2/5/13

The Girl Who Slipped Through Time, by Paula Hendrich, for Timeslip Tuesday

Anyone looking for a dated time-travel story that emphatically underlines the message that humans need to save Nature or else need look no further than The Girl Who Slipped Through Time, by Paula Hendrich (Weekly Reader Books, 1978, 128 pages).   It tells of a young girl, Paramecia, from the far future (2040),  who has lived all her life isolated from what little of the natural world has survived man-made catastrophes (including droves of mutated jackrabbits).  Her parents are determined to do what they can to bring the dying earth back to life...and so, as the story begins, young Para is being reluctantly dragged across a scorched wasteland of former prairie in an Air Cushion Vehicle.

And when the Air Cushion Vehicle malfunctions, our angry heroine sets out for a walk on her own...and miraculously enters a world where nature is still alive, and well...at least for the moment.  She is taken in by sympathetic locals--an old woman and the boy she's been looking after.  They are friendly, curious, but not too suspicious, and they can teach her valuable lessons about loving animals!

But she discovers that she is not in some bastion of miraculously intact bastion of nature with no indoor plumbing---she has travelled back in time to the 1930s just as the Dust Bowl is getting going.   And there are people back then who want to eradicate all varmints!   She learns this is bad, and begins to appreciate her parents' mission--but will she ever make it home to tell them?

Yes! The mysterious old woman who helps her is a space alien!  Which actually isn't how she gets home again, and I'm just mentioning it because it is odd.   But Paramecia does bring home two baby coyotes, as well as learning a lesson, so it was all worth while (?).

Maybe to the young reader who's never read a time travel book, never encountered a book that describes a possible future, and never read a didactic book about appreciating the environment will love this one.  The characters and story are fine, I guess, though odd (the whole alien granny twist, for instance, really threw me).

But  I myself found Paramecia's futuristically stiff diction off-putting, and I couldn't believe in the dramatic changes that are supposed to have occurred in technology and society.   2040 is just not far enough away, even from the point of view of 1978, when the book was written.   I myself, born in the late 1960s, still plan on being around with all my quaint archaic words, like "year", in 2040, come eco-catastrophe or not.  (However, judging from the cover, hairstyles stayed stuck in the late 1970s).

However, anyone looking for time travel books that teach Valuable Lessons to the Reader (as opposed to the particular character), and there aren't actually that many of them, should seek this one out.

(I am now thinking Deep Thoughts about what makes a book one with a Message, as opposed to one that just makes a reader more thoughtful and informed.   I suppose, as in so many other things, it is a blurry line...)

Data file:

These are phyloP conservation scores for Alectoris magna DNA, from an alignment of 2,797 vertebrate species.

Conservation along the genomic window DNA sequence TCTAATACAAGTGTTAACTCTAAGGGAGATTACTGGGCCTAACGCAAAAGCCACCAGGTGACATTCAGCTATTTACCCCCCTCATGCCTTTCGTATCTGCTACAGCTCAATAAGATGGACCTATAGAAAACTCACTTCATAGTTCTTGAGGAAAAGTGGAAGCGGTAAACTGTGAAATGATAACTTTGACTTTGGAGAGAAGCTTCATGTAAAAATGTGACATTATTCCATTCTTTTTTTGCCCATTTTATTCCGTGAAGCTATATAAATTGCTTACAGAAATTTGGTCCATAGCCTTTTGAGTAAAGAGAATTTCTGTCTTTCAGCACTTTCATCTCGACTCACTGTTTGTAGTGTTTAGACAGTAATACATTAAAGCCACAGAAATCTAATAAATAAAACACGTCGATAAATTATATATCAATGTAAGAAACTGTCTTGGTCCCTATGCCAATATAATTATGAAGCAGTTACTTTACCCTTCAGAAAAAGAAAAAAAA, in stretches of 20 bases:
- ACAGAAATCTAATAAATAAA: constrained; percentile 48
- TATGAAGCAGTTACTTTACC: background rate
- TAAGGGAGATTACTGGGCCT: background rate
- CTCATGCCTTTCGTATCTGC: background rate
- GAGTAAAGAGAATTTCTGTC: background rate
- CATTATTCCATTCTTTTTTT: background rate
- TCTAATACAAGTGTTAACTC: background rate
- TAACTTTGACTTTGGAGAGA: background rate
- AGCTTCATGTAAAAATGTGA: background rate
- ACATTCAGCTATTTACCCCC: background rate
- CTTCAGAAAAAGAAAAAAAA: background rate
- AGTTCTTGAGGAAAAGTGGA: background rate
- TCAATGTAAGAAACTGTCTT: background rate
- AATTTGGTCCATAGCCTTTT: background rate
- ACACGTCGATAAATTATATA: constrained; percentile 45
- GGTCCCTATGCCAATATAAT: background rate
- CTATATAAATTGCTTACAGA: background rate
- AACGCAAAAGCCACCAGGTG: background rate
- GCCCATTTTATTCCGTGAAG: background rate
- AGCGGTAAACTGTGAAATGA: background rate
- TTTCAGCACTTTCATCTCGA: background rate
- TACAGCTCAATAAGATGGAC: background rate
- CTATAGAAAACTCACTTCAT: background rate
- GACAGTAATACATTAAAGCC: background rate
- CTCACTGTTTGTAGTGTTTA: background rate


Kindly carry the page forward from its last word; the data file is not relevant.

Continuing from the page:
8 comments:

  1. Is she really called "Paramicia"? I'm afraid I can't take seriously someone whose name reminds me of single-celled protozoans! :)

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    1. eeks--my bad, its Paramecia, because she really is named after the protozoana!

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    2. Somehow that makes it even worse! :) You're a better woman than I am to finish reading the entire book - I would have been laughing too hard to get past the first page.

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  2. I'm in the middle of revising a time-slip novel for ages 10--14, so reading your reviews is interesting and informative. Sometimes I wonder if we adults bring too much back knowledge with us to the reading table. After reading about THE GIRL WHO SLIPPED THROUGH TIME, I don't think I'd like it very much, but if I'd read the book when I was only nine or ten, I might have found a lot to ponder. Authors who write for children are really expected to write for two very different audiences: adults and children. Not an easy task.

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  3. True--there are some books that are good because they are just right for the child audience, even though adults find them wanting! Good luck with yours!

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  4. I read this book when I was ten. I cannot believe I found The Girl Who Slipped Through Time. A fifteen year old girl with normal teenage problems slips away from her family into an earlier era, where she befriends the boy who will become her father. She takes the reader on a journey of real life lessons to be learned of her own family origins and who she will become. This story is a classic. Don't judge it, 'til you read it. Because of books like this, I have grown up to be an accomplished author myself. Mickey Elliott author of COUNTESS

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    1. I do think that if I had read it when I was young I would have enjoyed it a lot more!

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  5. Oh my God - I remember this book! I'm 44 years old and I haven't seen this since the 5th grade. There's another one I'm trying to remember about a pair of sisters who have a type of paranormal ability. One picks up messages through the static on the television and they're trying to find a girl who went missing some years back...something about a tree in the woods. I liked it but once my super-churchy mother heard about it, I wasn't allowed to hear the rest. If only I could remember the name...

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